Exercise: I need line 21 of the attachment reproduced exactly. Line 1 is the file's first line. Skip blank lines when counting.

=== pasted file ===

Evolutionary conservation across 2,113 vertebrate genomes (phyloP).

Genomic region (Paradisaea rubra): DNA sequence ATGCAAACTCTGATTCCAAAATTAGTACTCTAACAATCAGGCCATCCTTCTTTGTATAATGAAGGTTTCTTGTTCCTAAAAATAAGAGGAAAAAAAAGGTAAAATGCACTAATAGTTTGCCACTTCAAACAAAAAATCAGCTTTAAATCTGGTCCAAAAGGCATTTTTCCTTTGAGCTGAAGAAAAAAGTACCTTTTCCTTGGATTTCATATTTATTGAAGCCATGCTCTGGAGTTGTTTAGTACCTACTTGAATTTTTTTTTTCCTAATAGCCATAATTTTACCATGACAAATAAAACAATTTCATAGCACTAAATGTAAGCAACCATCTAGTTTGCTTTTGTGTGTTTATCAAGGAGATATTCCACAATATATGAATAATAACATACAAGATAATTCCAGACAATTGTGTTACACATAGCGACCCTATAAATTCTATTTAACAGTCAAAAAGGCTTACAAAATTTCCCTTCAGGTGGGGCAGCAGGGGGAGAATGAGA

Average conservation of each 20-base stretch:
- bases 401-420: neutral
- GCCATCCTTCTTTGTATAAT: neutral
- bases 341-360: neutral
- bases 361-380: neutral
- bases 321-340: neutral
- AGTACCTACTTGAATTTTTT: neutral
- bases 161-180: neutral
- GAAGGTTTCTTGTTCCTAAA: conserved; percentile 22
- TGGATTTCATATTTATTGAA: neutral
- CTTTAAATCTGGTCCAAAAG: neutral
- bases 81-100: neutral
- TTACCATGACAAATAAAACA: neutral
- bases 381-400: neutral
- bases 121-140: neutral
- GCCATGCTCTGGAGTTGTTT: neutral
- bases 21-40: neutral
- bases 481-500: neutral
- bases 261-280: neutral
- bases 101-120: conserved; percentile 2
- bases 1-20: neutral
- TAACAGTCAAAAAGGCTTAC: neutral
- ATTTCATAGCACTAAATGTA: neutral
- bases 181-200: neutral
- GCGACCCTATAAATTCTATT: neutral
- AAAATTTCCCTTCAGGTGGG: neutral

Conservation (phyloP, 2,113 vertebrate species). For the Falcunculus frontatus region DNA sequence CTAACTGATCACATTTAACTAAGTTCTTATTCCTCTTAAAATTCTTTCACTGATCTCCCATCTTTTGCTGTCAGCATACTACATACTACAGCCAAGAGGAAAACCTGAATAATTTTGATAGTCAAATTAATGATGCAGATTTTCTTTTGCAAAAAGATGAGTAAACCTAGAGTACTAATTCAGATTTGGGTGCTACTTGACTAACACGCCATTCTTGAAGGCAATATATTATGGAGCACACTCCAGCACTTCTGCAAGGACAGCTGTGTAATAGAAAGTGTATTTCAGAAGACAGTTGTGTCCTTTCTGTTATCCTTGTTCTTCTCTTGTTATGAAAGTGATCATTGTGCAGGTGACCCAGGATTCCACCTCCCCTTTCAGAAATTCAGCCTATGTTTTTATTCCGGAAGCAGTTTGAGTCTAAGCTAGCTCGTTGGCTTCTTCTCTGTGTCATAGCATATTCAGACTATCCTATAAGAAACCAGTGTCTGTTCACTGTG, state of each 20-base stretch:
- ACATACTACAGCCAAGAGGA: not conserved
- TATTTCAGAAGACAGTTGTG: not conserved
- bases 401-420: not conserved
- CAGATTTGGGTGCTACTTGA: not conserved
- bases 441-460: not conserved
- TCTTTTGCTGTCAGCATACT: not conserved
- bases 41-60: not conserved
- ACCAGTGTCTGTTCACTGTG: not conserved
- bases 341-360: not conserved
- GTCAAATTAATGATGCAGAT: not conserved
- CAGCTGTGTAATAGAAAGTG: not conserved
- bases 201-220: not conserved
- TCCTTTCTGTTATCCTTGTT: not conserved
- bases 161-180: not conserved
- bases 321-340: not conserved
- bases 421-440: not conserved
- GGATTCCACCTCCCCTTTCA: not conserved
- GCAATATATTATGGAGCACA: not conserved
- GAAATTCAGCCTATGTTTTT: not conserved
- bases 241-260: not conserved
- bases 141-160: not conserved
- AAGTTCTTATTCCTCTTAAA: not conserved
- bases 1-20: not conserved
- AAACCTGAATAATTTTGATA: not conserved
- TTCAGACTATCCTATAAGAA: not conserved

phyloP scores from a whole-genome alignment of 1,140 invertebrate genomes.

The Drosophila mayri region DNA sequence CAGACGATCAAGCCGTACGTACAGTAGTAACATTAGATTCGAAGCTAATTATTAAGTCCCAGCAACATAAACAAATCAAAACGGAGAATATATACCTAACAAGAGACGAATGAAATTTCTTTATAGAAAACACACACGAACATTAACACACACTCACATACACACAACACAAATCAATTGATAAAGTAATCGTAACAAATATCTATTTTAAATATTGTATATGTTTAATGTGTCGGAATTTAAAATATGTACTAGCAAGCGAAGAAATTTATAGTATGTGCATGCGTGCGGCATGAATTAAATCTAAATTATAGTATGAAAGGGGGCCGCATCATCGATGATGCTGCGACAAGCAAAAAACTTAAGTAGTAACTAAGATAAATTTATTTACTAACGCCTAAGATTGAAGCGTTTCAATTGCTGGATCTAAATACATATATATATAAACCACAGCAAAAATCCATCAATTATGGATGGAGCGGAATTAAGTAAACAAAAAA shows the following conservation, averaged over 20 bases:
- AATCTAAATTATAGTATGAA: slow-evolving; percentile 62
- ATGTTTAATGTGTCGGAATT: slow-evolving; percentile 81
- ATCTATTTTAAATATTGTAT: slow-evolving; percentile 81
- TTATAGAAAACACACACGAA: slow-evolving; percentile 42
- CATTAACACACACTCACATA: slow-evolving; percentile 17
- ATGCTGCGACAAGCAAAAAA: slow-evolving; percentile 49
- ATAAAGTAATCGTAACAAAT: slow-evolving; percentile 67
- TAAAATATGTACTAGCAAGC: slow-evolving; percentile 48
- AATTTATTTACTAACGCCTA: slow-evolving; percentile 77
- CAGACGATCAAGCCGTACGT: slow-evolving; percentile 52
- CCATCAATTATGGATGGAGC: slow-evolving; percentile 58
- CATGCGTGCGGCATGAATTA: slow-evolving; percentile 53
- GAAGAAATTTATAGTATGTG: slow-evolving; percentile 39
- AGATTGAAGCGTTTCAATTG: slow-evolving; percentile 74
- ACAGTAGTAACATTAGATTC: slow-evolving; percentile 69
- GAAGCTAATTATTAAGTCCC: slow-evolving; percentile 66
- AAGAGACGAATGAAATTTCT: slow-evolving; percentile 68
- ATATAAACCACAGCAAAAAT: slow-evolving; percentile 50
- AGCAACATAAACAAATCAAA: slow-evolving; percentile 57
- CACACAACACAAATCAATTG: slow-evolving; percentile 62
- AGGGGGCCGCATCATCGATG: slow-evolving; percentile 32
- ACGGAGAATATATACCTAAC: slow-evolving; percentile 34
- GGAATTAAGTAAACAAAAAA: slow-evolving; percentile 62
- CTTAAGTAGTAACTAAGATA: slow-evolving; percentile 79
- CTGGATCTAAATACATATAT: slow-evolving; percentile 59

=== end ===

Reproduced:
- bases 261-280: neutral